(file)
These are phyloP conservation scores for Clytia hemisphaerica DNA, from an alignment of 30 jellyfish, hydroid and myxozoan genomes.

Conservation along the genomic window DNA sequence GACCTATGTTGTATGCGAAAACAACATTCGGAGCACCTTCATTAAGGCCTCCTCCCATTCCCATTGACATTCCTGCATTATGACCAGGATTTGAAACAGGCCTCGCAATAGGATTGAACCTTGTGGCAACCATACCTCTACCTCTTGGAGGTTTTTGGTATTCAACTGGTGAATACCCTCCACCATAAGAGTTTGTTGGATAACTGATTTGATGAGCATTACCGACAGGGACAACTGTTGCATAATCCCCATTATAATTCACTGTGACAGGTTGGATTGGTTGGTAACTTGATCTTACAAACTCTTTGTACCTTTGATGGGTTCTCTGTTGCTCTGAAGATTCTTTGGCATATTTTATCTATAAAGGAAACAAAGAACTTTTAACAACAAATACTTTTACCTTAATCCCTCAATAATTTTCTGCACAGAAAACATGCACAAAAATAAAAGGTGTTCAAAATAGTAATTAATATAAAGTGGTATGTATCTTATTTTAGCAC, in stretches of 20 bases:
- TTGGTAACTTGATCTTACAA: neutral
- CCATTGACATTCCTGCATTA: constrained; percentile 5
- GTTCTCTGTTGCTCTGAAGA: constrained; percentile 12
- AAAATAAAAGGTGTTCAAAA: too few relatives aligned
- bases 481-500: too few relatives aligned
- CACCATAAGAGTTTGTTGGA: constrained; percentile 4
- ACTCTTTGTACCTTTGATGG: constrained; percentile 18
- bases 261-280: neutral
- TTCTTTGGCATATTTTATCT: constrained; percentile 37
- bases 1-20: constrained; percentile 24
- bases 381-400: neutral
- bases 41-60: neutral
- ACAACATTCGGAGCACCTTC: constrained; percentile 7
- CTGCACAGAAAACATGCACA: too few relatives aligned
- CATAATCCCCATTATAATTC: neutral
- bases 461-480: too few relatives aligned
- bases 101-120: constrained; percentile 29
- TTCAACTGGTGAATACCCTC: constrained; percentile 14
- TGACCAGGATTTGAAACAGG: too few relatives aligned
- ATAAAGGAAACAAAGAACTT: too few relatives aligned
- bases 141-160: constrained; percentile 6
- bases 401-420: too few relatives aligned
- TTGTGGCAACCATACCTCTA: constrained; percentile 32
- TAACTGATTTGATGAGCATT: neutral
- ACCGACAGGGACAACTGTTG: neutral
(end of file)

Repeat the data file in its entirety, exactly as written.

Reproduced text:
These are phyloP conservation scores for Clytia hemisphaerica DNA, from an alignment of 30 jellyfish, hydroid and myxozoan genomes.

Conservation along the genomic window DNA sequence GACCTATGTTGTATGCGAAAACAACATTCGGAGCACCTTCATTAAGGCCTCCTCCCATTCCCATTGACATTCCTGCATTATGACCAGGATTTGAAACAGGCCTCGCAATAGGATTGAACCTTGTGGCAACCATACCTCTACCTCTTGGAGGTTTTTGGTATTCAACTGGTGAATACCCTCCACCATAAGAGTTTGTTGGATAACTGATTTGATGAGCATTACCGACAGGGACAACTGTTGCATAATCCCCATTATAATTCACTGTGACAGGTTGGATTGGTTGGTAACTTGATCTTACAAACTCTTTGTACCTTTGATGGGTTCTCTGTTGCTCTGAAGATTCTTTGGCATATTTTATCTATAAAGGAAACAAAGAACTTTTAACAACAAATACTTTTACCTTAATCCCTCAATAATTTTCTGCACAGAAAACATGCACAAAAATAAAAGGTGTTCAAAATAGTAATTAATATAAAGTGGTATGTATCTTATTTTAGCAC, in stretches of 20 bases:
- TTGGTAACTTGATCTTACAA: neutral
- CCATTGACATTCCTGCATTA: constrained; percentile 5
- GTTCTCTGTTGCTCTGAAGA: constrained; percentile 12
- AAAATAAAAGGTGTTCAAAA: too few relatives aligned
- bases 481-500: too few relatives aligned
- CACCATAAGAGTTTGTTGGA: constrained; percentile 4
- ACTCTTTGTACCTTTGATGG: constrained; percentile 18
- bases 261-280: neutral
- TTCTTTGGCATATTTTATCT: constrained; percentile 37
- bases 1-20: constrained; percentile 24
- bases 381-400: neutral
- bases 41-60: neutral
- ACAACATTCGGAGCACCTTC: constrained; percentile 7
- CTGCACAGAAAACATGCACA: too few relatives aligned
- CATAATCCCCATTATAATTC: neutral
- bases 461-480: too few relatives aligned
- bases 101-120: constrained; percentile 29
- TTCAACTGGTGAATACCCTC: constrained; percentile 14
- TGACCAGGATTTGAAACAGG: too few relatives aligned
- ATAAAGGAAACAAAGAACTT: too few relatives aligned
- bases 141-160: constrained; percentile 6
- bases 401-420: too few relatives aligned
- TTGTGGCAACCATACCTCTA: constrained; percentile 32
- TAACTGATTTGATGAGCATT: neutral
- ACCGACAGGGACAACTGTTG: neutral